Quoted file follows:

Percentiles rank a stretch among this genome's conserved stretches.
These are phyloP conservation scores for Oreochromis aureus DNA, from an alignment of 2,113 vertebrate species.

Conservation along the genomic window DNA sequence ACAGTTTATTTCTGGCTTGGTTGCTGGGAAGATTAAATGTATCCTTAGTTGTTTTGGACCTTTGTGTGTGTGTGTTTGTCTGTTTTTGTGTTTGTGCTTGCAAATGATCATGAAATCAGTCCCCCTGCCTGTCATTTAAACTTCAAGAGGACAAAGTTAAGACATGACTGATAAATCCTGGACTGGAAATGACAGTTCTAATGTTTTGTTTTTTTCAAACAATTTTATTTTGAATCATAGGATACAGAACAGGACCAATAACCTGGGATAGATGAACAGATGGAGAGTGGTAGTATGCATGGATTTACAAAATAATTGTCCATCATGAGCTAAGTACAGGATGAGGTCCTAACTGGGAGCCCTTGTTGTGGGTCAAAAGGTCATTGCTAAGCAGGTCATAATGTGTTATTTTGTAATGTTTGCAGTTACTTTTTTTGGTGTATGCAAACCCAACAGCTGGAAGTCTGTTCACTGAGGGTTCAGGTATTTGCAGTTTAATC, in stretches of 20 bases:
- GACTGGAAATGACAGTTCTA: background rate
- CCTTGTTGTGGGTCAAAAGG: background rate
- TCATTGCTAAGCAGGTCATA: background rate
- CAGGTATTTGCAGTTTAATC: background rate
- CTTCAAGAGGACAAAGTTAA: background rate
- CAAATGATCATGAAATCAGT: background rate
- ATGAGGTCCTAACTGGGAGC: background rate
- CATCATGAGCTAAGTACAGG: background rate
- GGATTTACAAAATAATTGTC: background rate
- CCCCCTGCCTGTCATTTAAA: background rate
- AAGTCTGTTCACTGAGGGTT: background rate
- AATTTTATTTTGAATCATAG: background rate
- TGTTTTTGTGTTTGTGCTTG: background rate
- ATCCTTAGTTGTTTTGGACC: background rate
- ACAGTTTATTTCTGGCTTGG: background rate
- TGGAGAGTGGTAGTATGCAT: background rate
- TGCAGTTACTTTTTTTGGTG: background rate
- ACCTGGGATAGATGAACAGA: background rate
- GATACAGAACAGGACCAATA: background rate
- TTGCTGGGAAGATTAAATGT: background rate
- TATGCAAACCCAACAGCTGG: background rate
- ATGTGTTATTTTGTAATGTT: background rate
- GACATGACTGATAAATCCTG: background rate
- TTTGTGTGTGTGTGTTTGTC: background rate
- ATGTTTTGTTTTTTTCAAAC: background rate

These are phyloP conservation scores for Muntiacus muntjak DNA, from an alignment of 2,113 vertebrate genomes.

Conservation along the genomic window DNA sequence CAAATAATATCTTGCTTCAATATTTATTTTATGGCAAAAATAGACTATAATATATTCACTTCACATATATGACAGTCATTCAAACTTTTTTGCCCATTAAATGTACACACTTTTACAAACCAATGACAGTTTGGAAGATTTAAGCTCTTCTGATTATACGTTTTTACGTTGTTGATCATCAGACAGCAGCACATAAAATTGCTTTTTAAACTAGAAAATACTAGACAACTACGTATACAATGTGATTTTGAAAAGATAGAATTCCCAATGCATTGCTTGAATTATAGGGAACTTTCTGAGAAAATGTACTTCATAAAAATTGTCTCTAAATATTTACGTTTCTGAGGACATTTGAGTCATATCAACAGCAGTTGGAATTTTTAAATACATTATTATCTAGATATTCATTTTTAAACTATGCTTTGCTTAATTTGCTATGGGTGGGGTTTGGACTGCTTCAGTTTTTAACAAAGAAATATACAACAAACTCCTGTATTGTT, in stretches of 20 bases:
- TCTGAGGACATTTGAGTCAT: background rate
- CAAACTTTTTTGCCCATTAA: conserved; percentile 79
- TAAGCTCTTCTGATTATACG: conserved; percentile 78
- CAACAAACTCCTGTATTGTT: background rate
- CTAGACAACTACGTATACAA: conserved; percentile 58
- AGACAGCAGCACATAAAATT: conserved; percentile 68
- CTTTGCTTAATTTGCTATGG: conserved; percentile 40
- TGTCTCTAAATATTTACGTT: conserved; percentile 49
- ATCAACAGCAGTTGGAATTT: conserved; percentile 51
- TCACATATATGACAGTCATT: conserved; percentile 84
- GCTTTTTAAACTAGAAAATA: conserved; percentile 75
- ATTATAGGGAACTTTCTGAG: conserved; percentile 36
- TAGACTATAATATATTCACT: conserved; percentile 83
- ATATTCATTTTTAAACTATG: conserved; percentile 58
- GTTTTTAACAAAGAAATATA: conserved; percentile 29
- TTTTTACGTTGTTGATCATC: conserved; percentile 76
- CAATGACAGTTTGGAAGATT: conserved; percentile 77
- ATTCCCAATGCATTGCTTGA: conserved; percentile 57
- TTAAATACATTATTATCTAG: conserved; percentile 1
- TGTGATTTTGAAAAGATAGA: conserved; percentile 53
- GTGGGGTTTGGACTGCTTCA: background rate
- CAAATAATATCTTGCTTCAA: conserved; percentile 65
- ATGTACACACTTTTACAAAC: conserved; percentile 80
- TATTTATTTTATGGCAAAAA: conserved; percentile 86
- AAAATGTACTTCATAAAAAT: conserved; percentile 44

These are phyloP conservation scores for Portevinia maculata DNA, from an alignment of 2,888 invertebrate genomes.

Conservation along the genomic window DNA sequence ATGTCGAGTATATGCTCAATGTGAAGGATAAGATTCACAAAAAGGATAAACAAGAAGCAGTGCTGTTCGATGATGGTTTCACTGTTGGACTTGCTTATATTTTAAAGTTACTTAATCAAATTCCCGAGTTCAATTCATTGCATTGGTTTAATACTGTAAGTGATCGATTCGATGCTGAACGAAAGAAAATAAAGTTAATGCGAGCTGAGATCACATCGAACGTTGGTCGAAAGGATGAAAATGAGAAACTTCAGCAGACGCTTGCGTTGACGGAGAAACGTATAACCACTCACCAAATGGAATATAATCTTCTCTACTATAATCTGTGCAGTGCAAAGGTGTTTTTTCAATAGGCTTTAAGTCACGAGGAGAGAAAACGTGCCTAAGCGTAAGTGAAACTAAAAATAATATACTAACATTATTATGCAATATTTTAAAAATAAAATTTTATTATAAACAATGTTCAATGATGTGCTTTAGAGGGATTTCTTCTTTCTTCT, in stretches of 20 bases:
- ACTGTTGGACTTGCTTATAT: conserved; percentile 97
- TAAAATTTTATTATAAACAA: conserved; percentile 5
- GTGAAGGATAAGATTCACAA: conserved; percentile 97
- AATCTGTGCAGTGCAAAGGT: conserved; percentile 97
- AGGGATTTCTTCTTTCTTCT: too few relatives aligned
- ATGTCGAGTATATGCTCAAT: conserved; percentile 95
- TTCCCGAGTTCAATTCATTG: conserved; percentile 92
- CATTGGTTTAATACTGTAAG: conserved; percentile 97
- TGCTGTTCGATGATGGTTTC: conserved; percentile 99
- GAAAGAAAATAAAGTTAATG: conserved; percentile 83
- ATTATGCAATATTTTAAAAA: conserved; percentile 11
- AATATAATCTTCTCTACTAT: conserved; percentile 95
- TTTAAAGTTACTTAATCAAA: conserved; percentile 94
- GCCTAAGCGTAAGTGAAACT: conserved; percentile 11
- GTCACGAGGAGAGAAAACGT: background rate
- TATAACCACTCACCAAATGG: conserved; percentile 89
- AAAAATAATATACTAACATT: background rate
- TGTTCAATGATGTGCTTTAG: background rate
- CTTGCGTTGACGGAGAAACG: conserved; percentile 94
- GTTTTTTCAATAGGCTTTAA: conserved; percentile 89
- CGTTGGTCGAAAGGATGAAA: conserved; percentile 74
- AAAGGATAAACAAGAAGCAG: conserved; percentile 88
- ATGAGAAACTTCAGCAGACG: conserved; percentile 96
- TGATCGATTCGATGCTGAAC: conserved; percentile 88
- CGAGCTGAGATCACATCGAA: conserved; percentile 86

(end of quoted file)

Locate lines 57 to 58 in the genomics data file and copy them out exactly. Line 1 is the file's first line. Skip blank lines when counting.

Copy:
Conservation along the genomic window DNA sequence ATGTCGAGTATATGCTCAATGTGAAGGATAAGATTCACAAAAAGGATAAACAAGAAGCAGTGCTGTTCGATGATGGTTTCACTGTTGGACTTGCTTATATTTTAAAGTTACTTAATCAAATTCCCGAGTTCAATTCATTGCATTGGTTTAATACTGTAAGTGATCGATTCGATGCTGAACGAAAGAAAATAAAGTTAATGCGAGCTGAGATCACATCGAACGTTGGTCGAAAGGATGAAAATGAGAAACTTCAGCAGACGCTTGCGTTGACGGAGAAACGTATAACCACTCACCAAATGGAATATAATCTTCTCTACTATAATCTGTGCAGTGCAAAGGTGTTTTTTCAATAGGCTTTAAGTCACGAGGAGAGAAAACGTGCCTAAGCGTAAGTGAAACTAAAAATAATATACTAACATTATTATGCAATATTTTAAAAATAAAATTTTATTATAAACAATGTTCAATGATGTGCTTTAGAGGGATTTCTTCTTTCTTCT, in stretches of 20 bases:
- ACTGTTGGACTTGCTTATAT: conserved; percentile 97